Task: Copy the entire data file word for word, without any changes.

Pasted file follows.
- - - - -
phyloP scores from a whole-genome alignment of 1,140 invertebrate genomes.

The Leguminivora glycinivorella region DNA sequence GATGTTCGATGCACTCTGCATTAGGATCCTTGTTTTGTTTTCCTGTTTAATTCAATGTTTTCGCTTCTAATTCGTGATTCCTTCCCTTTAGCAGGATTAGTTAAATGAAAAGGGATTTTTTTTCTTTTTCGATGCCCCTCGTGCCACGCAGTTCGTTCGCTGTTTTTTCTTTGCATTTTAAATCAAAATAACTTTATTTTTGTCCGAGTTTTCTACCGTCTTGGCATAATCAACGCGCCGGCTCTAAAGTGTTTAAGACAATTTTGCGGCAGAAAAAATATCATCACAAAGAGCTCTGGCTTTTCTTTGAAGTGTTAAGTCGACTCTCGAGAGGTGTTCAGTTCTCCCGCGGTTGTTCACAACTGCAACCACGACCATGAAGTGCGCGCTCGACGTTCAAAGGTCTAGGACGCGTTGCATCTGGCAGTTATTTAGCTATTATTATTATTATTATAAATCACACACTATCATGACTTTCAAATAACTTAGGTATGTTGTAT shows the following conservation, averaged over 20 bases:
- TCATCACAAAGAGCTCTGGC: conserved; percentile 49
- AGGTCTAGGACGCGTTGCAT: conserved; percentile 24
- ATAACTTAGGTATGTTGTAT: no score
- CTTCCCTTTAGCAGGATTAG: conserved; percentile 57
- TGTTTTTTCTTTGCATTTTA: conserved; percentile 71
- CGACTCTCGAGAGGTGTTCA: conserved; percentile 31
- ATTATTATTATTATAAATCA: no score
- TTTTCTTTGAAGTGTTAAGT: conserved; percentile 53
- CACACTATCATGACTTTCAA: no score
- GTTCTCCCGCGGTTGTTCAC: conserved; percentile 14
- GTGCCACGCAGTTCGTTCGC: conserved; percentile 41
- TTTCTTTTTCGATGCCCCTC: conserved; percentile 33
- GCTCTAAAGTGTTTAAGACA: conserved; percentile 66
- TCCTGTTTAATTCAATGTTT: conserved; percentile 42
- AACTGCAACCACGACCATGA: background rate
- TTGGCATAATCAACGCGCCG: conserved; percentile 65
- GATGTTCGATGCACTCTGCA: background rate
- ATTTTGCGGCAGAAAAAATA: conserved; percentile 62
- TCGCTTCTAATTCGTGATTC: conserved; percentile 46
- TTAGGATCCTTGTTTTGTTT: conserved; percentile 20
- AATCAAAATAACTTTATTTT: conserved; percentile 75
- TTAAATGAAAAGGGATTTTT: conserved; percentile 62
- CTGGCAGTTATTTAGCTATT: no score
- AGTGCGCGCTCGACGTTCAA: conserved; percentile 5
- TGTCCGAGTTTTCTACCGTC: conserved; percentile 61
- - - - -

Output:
phyloP scores from a whole-genome alignment of 1,140 invertebrate genomes.

The Leguminivora glycinivorella region DNA sequence GATGTTCGATGCACTCTGCATTAGGATCCTTGTTTTGTTTTCCTGTTTAATTCAATGTTTTCGCTTCTAATTCGTGATTCCTTCCCTTTAGCAGGATTAGTTAAATGAAAAGGGATTTTTTTTCTTTTTCGATGCCCCTCGTGCCACGCAGTTCGTTCGCTGTTTTTTCTTTGCATTTTAAATCAAAATAACTTTATTTTTGTCCGAGTTTTCTACCGTCTTGGCATAATCAACGCGCCGGCTCTAAAGTGTTTAAGACAATTTTGCGGCAGAAAAAATATCATCACAAAGAGCTCTGGCTTTTCTTTGAAGTGTTAAGTCGACTCTCGAGAGGTGTTCAGTTCTCCCGCGGTTGTTCACAACTGCAACCACGACCATGAAGTGCGCGCTCGACGTTCAAAGGTCTAGGACGCGTTGCATCTGGCAGTTATTTAGCTATTATTATTATTATTATAAATCACACACTATCATGACTTTCAAATAACTTAGGTATGTTGTAT shows the following conservation, averaged over 20 bases:
- TCATCACAAAGAGCTCTGGC: conserved; percentile 49
- AGGTCTAGGACGCGTTGCAT: conserved; percentile 24
- ATAACTTAGGTATGTTGTAT: no score
- CTTCCCTTTAGCAGGATTAG: conserved; percentile 57
- TGTTTTTTCTTTGCATTTTA: conserved; percentile 71
- CGACTCTCGAGAGGTGTTCA: conserved; percentile 31
- ATTATTATTATTATAAATCA: no score
- TTTTCTTTGAAGTGTTAAGT: conserved; percentile 53
- CACACTATCATGACTTTCAA: no score
- GTTCTCCCGCGGTTGTTCAC: conserved; percentile 14
- GTGCCACGCAGTTCGTTCGC: conserved; percentile 41
- TTTCTTTTTCGATGCCCCTC: conserved; percentile 33
- GCTCTAAAGTGTTTAAGACA: conserved; percentile 66
- TCCTGTTTAATTCAATGTTT: conserved; percentile 42
- AACTGCAACCACGACCATGA: background rate
- TTGGCATAATCAACGCGCCG: conserved; percentile 65
- GATGTTCGATGCACTCTGCA: background rate
- ATTTTGCGGCAGAAAAAATA: conserved; percentile 62
- TCGCTTCTAATTCGTGATTC: conserved; percentile 46
- TTAGGATCCTTGTTTTGTTT: conserved; percentile 20
- AATCAAAATAACTTTATTTT: conserved; percentile 75
- TTAAATGAAAAGGGATTTTT: conserved; percentile 62
- CTGGCAGTTATTTAGCTATT: no score
- AGTGCGCGCTCGACGTTCAA: conserved; percentile 5
- TGTCCGAGTTTTCTACCGTC: conserved; percentile 61